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Ending Human Trafficking by Creating Safety



“Being heard is so close to being loved that for the average person, they are almost indistinguishable.” – David W. Augsburger


This quote has been resonating with me lately.


A few days ago, I sat with an utterly dejected 14-year-old in a hospital room. She had been sexually assaulted by her mom’s boyfriend (multiple times). When her mom found out, instead of protecting and comforting her child, she lashed out and physically abused her daughter.


Not the predatory boyfriend.


It’s hard to fathom these dynamics, I know.


The 14-year-old was crying when I walked into her room. She wouldn’t look at me and she didn’t want to talk about any of the abuse that had landed her in the Emergency Department.


So, I showed curiosity about other parts of her life and just listened. I asked her about school, her friends, what she watches on Tik Tok, and what her dreams are. I asked about her pets, places she would like to visit, and what she likes about herself.

She couldn’t answer my last question. She didn’t know what she liked about herself. She was clearly neglected, starved for emotional connection, and completely broken.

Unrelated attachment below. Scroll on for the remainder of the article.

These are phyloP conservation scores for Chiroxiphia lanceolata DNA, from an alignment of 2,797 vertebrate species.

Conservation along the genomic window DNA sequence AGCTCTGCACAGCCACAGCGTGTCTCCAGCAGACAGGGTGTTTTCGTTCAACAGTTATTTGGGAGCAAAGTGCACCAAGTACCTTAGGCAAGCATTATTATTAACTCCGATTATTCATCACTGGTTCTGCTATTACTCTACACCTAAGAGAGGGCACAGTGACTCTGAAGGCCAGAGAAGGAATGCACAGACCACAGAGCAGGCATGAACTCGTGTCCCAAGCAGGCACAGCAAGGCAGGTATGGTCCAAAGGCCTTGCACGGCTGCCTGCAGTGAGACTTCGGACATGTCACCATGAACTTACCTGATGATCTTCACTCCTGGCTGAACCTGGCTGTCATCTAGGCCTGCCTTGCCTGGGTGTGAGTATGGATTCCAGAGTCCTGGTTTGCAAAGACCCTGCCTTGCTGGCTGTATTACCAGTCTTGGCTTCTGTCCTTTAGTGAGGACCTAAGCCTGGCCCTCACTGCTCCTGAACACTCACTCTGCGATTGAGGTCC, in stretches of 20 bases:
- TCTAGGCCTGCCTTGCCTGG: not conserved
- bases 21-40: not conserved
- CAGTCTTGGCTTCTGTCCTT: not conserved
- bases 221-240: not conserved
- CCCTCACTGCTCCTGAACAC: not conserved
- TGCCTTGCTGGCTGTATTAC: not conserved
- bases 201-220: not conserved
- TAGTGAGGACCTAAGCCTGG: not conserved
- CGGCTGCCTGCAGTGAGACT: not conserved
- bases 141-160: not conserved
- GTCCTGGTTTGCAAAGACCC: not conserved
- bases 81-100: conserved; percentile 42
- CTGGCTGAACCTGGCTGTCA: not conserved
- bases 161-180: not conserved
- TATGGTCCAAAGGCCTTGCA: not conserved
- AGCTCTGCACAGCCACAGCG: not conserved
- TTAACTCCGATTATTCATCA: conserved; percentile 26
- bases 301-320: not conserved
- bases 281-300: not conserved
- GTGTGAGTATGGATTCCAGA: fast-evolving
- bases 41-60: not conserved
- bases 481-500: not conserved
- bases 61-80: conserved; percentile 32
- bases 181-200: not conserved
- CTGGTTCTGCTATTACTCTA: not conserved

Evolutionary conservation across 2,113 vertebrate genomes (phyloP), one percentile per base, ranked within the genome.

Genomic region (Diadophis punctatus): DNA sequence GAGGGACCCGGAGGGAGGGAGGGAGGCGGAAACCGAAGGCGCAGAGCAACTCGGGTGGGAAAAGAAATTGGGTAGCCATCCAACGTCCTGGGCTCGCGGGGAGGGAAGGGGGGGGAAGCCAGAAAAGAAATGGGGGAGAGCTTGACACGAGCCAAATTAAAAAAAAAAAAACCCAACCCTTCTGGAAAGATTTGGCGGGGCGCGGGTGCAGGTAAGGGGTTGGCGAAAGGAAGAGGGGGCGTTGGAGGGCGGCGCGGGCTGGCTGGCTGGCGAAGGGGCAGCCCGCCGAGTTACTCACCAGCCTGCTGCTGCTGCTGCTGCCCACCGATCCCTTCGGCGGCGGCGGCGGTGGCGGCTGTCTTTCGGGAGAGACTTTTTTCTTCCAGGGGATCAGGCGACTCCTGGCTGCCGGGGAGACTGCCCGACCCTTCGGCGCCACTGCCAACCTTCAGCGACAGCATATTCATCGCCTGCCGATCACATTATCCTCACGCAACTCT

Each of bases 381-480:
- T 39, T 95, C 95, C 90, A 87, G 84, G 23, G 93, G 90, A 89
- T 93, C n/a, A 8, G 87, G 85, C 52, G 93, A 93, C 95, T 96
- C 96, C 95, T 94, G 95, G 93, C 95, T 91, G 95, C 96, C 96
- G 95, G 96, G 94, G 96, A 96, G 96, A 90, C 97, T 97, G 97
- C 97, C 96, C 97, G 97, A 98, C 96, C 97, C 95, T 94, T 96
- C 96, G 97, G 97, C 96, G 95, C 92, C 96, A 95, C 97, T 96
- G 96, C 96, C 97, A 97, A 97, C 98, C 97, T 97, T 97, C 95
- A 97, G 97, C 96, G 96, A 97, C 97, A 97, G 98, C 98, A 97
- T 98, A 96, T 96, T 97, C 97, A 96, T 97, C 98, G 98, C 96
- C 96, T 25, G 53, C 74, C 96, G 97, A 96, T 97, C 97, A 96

After asking questions and listening for about 20 minutes she slowly started to open up to me. It’s always an honor to create safety and build a connection with a kid who has experienced so much trauma.


But I am not the only one who understands these dynamics. Predators and abusers use the same techniques of showing curiosity, interest, and hearing kids out, to make them feel seen and heard. Only their motivation is much different than mine.

She disclosed that she has been targeted and harmed by abusers over and over and over. And there are currently no safe adults in her life.


And yes, she has a phone, making her an even easier target for online predators.

My heart broke as she told me about how a naked photo of her (that had been coerced out of her by an older male at school, who had made her feel special) had circulated all over school and that she now didn’t have any friends in her classes. She was curled up in a little ball, with tears streaming down her face, as she disclosed this exploitation. This was just one of many awful things she has experienced in her short life.


In the same way that we can meet kid’s needs and help them heal, predators and abusers can also meet their needs and manipulate them.

It’s so vitally important for healthy adults to connect with vulnerable kids. Creating healthy relationships and meeting the emotional needs of kids can make a huge difference in decreasing their vulnerabilities and decreasing the chances of them being harmed.

People always ask how they can help end human trafficking. This is exactly it, it’s a simple as creating safety for a kid who desperately needs it.

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